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The Moving Picture: Taking Tips
Posted May 30, 2006 Print Version     Page 1of 1
  

I recall an old Saturday Night Live skit that featured Billy Crystal as a terminally ill Borscht Belt comedian who kept repeating the punch line to his favorite joke: "He only took tips." The joke, about a mohel, who performs the Jewish rite of circumcision, was something like, "Did you hear about the mohel who didn't charge for circumcision? He only took tips."


What brings this joke to mind after all these years? I've signed up to write a book on the top 100 or so tips for the Adobe Production Studio entitled Adobe Digital Video How-To's. My focus will be integration first, then top tips as they relate to video production primarily for Premiere Pro, Encore, After Effects, and Photoshop. And I want to take your tips.

Specifically, if you have any tips that help you create higher-quality video faster or more efficiently, I'd appreciate your sending them to me at the email address below. While I can't give attribution for the tips in the body of the book, I will mention those who sent original tips used in the book in the foreword, and will send books to the best five tips as judged by EventDV editor-in-chief Steve Nathans, who will also edit the book.

I'd like to start by sharing two tips that probably will appear in the book, both relating to Premiere Pro. I mentioned one in this month's HDV camcorder quality comparison ("HDV Camcorder Showdown, Part 2"), but if you run across this column on the web, or missed the article, you may not have seen it.

If you decide to experiment with the faux-progressive formats in the Canon XL H1 and Sony HDR-FX1, when you try to capture the video in Premiere Pro (or even pre-5.1 versions of Final Cut Pro), you won't find a preset specifically for the formats, and if you muck around and create your own, you could capture the file incorrectly. Instead, download Aspect HD from CineForm, which provides the capture presets and converts the captured video into an AVI format that Premiere Pro can edit. Sure, it's not the native HDV MPEG format, and the format has an irritatingly chirpy name (Visually Perfect), but the solution worked well in all my tests.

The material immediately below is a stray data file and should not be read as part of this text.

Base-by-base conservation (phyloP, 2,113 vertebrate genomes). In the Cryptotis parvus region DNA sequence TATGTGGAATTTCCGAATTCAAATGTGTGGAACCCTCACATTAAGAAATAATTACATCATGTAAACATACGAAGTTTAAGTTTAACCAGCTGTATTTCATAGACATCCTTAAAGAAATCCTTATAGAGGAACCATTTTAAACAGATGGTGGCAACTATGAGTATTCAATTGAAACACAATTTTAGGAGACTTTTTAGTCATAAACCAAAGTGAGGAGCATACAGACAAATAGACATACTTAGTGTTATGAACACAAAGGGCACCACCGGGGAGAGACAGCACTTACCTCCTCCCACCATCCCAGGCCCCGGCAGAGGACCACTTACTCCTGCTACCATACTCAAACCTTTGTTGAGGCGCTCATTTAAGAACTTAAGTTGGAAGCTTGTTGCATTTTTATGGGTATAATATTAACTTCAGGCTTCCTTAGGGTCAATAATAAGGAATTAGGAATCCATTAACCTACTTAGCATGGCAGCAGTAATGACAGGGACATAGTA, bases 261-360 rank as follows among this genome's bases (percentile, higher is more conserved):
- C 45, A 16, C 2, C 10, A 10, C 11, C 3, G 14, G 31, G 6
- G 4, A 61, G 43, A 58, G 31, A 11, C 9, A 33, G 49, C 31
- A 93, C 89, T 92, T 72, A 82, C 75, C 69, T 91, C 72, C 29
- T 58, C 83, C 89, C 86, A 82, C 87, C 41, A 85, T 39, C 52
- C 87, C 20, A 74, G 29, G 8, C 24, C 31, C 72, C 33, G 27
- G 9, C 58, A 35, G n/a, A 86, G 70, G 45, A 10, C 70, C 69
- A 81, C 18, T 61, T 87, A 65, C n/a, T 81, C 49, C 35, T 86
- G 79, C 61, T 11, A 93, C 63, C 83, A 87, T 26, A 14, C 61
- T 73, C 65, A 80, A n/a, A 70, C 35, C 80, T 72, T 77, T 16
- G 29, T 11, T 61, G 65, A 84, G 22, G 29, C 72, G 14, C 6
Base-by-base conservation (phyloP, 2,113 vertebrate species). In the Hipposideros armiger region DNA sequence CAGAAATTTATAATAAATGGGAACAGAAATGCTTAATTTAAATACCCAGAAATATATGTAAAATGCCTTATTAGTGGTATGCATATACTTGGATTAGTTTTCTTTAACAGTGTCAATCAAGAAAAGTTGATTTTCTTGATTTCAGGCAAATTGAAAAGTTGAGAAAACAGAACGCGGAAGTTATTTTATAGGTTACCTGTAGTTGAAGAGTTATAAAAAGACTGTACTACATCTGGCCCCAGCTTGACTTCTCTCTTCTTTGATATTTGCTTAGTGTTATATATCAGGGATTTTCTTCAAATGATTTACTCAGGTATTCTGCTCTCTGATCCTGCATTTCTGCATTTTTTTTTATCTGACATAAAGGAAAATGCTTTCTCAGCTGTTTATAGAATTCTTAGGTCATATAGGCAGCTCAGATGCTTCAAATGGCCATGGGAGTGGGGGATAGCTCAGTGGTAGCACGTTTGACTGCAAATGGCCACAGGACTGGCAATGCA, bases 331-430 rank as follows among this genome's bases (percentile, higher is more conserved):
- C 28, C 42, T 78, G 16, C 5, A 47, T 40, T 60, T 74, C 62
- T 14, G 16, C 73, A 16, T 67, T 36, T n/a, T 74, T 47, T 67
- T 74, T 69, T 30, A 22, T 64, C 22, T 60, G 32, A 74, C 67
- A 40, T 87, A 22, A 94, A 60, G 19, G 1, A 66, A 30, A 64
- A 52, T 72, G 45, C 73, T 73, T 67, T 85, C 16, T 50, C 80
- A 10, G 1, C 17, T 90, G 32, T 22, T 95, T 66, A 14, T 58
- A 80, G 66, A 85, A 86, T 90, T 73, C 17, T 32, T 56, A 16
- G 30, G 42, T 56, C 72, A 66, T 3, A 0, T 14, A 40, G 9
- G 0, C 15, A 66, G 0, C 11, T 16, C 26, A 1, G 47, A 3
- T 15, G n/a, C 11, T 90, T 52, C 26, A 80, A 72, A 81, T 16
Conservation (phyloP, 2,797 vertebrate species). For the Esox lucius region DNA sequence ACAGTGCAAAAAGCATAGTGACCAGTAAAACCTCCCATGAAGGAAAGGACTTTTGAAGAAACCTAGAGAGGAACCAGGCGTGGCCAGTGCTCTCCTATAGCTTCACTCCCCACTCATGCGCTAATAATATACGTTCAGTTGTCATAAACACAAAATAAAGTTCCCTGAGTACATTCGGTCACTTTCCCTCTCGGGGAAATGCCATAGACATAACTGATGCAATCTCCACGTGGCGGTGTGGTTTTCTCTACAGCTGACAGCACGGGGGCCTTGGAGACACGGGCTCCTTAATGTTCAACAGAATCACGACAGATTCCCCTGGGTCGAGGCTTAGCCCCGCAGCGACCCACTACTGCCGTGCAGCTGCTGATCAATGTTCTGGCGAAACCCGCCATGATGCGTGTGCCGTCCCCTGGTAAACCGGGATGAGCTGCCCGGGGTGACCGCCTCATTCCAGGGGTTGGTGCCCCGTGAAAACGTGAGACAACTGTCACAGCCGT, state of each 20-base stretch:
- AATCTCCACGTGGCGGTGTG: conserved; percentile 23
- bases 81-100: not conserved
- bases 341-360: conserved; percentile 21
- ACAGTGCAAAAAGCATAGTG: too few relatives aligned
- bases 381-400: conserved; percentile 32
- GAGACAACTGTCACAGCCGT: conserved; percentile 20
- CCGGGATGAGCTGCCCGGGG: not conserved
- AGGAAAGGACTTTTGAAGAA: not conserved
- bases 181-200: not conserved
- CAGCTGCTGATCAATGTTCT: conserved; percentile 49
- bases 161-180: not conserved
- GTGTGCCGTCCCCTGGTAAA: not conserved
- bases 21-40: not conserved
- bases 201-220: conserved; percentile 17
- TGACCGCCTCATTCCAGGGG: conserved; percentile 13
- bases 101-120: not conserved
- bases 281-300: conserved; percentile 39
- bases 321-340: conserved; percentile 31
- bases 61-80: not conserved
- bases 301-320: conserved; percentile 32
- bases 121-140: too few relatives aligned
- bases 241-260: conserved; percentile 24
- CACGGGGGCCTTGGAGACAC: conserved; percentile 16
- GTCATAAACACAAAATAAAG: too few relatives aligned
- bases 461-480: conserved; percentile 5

In addition, when I worked with video from the JVC GY-HD100 in its native format, 720/30p, Premiere was sluggish and often crashed. When I tried CineForm, these problems disappeared. CineForm is free for 15 days, then costs $449. Note that Premiere handled 1080/60i HDV from the Sony HDR-FX1 and Canon XL H1 with no problem.

The second tip relates to HDV downsampling. I've produced a number of HDV-source projects in Premiere Pro, with generally good results. Recently, however, working with some multicamera projects, I started to notice some anomalies.

When panning and zooming inside a clip in the multicam sequence, quality wasn't what I expected. As you probably know, one of the benefits of shooting in HDV mode for SD output is the ability to pan and zoom within the higher resolution frame and not lose quality. It's just like zooming into an ultra-high resolution image in an image-editing program; so long as you're still accessing original pixels, the image doesn't get grainy or pixelated.

When editing in Premiere Pro without multicam, this worked well, meaning I could pan and zoom around the image without distortion. With multicam, however, the image appeared much blurrier when zooming in. The real kicker was that if I panned around the image, I couldn't access parts of the frame that I knew were in the original HDV image. I saw a black bar instead, as if the pixels simply weren't there.

Long story short, I discovered that if you use an SD output preset (usually 16:9 720x480) for your project, as I was doing, when Premiere Pro creates the multicam sequence, it locks all videos in the multicam sequence at that resolution. Once you drag the multicam sequence into another sequence for editing, you can't access the original HDV files. It's almost as if Premiere Pro converted the HDV file to DV, though it doesn't physically create the DV files. So if you zoom into the HDV file during editing, Premiere can't access the extra pixels in the HDV file and has to make them up (called interpolation) so the video looks blurry, just as it would if you tried to zoom into a DV file.

The obvious initial solution is to produce your video in an HDV preset. Sounds good, but in the quality comparisons I've done, Premiere Pro produces noticeably better quality when outputting HDV video to SD output from an SD project preset than from an HDV project preset. Sounds funky, but it's true. So you're always better off using a preset that matches your target output.

What about pan and zoom? When I presented the problem to Adobe, they came up with a creative, albeit labor-intensive solution. Specifically, you have to create your pans and zooms in the sequence where you create the multicam group, not where you edit it.

If you're reasonably skilled with Premiere Pro, you can probably take that ball and run with it. But here's one mini-tip that may help: if you hit Shift+T from the sequence where you're editing the multicam sequence, Premiere Pro will jump directly to the source clip at the same location. For less experienced users, space doesn't allow a full description, but rest assured it will be described thoroughly in the book.



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